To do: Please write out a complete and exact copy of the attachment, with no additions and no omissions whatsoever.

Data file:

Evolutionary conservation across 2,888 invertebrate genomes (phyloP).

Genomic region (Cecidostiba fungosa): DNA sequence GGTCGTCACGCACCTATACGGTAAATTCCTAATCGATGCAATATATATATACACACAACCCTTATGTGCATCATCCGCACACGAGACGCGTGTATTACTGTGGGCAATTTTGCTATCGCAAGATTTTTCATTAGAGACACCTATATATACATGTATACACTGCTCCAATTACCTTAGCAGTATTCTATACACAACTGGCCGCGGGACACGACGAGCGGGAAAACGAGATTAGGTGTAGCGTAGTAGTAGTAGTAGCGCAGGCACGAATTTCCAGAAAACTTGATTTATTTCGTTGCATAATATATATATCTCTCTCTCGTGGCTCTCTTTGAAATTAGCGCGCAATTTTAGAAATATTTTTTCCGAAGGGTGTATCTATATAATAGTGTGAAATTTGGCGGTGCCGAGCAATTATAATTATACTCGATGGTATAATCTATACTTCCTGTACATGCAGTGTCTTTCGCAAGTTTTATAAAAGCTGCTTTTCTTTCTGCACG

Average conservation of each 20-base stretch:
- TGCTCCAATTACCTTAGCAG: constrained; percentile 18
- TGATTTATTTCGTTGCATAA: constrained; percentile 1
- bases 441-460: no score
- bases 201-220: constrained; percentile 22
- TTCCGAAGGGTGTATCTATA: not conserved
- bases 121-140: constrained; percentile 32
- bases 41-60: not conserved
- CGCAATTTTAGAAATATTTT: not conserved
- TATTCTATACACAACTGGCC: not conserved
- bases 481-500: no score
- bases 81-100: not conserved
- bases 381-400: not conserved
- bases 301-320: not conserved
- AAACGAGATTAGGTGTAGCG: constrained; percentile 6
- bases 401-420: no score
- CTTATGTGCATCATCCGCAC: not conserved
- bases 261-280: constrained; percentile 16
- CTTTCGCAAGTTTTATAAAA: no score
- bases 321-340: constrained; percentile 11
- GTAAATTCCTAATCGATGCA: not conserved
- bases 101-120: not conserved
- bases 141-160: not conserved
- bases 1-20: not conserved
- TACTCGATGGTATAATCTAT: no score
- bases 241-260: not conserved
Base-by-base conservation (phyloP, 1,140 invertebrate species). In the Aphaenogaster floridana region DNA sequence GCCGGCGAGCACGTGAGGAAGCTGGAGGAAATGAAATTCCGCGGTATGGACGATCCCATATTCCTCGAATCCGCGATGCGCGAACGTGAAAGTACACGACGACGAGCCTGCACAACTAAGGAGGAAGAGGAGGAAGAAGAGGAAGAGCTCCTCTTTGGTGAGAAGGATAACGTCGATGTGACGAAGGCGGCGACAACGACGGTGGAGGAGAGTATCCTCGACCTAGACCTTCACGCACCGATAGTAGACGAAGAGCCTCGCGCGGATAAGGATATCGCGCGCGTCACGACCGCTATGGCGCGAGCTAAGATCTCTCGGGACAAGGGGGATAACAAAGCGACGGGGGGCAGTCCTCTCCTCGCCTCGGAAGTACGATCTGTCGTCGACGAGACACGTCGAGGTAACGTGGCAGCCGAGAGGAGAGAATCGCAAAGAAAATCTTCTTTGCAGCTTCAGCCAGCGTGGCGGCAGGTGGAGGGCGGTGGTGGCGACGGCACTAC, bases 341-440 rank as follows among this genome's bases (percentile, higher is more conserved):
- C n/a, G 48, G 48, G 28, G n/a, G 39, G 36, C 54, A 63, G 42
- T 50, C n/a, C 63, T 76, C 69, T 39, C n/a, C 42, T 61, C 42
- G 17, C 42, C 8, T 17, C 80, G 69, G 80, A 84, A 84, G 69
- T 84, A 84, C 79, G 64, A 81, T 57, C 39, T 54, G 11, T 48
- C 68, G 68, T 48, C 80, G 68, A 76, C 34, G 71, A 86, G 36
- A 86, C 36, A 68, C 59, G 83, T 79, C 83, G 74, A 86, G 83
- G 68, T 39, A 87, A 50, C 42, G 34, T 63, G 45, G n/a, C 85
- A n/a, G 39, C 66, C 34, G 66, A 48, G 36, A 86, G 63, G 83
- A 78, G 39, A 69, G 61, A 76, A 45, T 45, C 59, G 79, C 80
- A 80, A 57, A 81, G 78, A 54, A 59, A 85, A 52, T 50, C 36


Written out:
Evolutionary conservation across 2,888 invertebrate genomes (phyloP).

Genomic region (Cecidostiba fungosa): DNA sequence GGTCGTCACGCACCTATACGGTAAATTCCTAATCGATGCAATATATATATACACACAACCCTTATGTGCATCATCCGCACACGAGACGCGTGTATTACTGTGGGCAATTTTGCTATCGCAAGATTTTTCATTAGAGACACCTATATATACATGTATACACTGCTCCAATTACCTTAGCAGTATTCTATACACAACTGGCCGCGGGACACGACGAGCGGGAAAACGAGATTAGGTGTAGCGTAGTAGTAGTAGTAGCGCAGGCACGAATTTCCAGAAAACTTGATTTATTTCGTTGCATAATATATATATCTCTCTCTCGTGGCTCTCTTTGAAATTAGCGCGCAATTTTAGAAATATTTTTTCCGAAGGGTGTATCTATATAATAGTGTGAAATTTGGCGGTGCCGAGCAATTATAATTATACTCGATGGTATAATCTATACTTCCTGTACATGCAGTGTCTTTCGCAAGTTTTATAAAAGCTGCTTTTCTTTCTGCACG

Average conservation of each 20-base stretch:
- TGCTCCAATTACCTTAGCAG: constrained; percentile 18
- TGATTTATTTCGTTGCATAA: constrained; percentile 1
- bases 441-460: no score
- bases 201-220: constrained; percentile 22
- TTCCGAAGGGTGTATCTATA: not conserved
- bases 121-140: constrained; percentile 32
- bases 41-60: not conserved
- CGCAATTTTAGAAATATTTT: not conserved
- TATTCTATACACAACTGGCC: not conserved
- bases 481-500: no score
- bases 81-100: not conserved
- bases 381-400: not conserved
- bases 301-320: not conserved
- AAACGAGATTAGGTGTAGCG: constrained; percentile 6
- bases 401-420: no score
- CTTATGTGCATCATCCGCAC: not conserved
- bases 261-280: constrained; percentile 16
- CTTTCGCAAGTTTTATAAAA: no score
- bases 321-340: constrained; percentile 11
- GTAAATTCCTAATCGATGCA: not conserved
- bases 101-120: not conserved
- bases 141-160: not conserved
- bases 1-20: not conserved
- TACTCGATGGTATAATCTAT: no score
- bases 241-260: not conserved
Base-by-base conservation (phyloP, 1,140 invertebrate species). In the Aphaenogaster floridana region DNA sequence GCCGGCGAGCACGTGAGGAAGCTGGAGGAAATGAAATTCCGCGGTATGGACGATCCCATATTCCTCGAATCCGCGATGCGCGAACGTGAAAGTACACGACGACGAGCCTGCACAACTAAGGAGGAAGAGGAGGAAGAAGAGGAAGAGCTCCTCTTTGGTGAGAAGGATAACGTCGATGTGACGAAGGCGGCGACAACGACGGTGGAGGAGAGTATCCTCGACCTAGACCTTCACGCACCGATAGTAGACGAAGAGCCTCGCGCGGATAAGGATATCGCGCGCGTCACGACCGCTATGGCGCGAGCTAAGATCTCTCGGGACAAGGGGGATAACAAAGCGACGGGGGGCAGTCCTCTCCTCGCCTCGGAAGTACGATCTGTCGTCGACGAGACACGTCGAGGTAACGTGGCAGCCGAGAGGAGAGAATCGCAAAGAAAATCTTCTTTGCAGCTTCAGCCAGCGTGGCGGCAGGTGGAGGGCGGTGGTGGCGACGGCACTAC, bases 341-440 rank as follows among this genome's bases (percentile, higher is more conserved):
- C n/a, G 48, G 48, G 28, G n/a, G 39, G 36, C 54, A 63, G 42
- T 50, C n/a, C 63, T 76, C 69, T 39, C n/a, C 42, T 61, C 42
- G 17, C 42, C 8, T 17, C 80, G 69, G 80, A 84, A 84, G 69
- T 84, A 84, C 79, G 64, A 81, T 57, C 39, T 54, G 11, T 48
- C 68, G 68, T 48, C 80, G 68, A 76, C 34, G 71, A 86, G 36
- A 86, C 36, A 68, C 59, G 83, T 79, C 83, G 74, A 86, G 83
- G 68, T 39, A 87, A 50, C 42, G 34, T 63, G 45, G n/a, C 85
- A n/a, G 39, C 66, C 34, G 66, A 48, G 36, A 86, G 63, G 83
- A 78, G 39, A 69, G 61, A 76, A 45, T 45, C 59, G 79, C 80
- A 80, A 57, A 81, G 78, A 54, A 59, A 85, A 52, T 50, C 36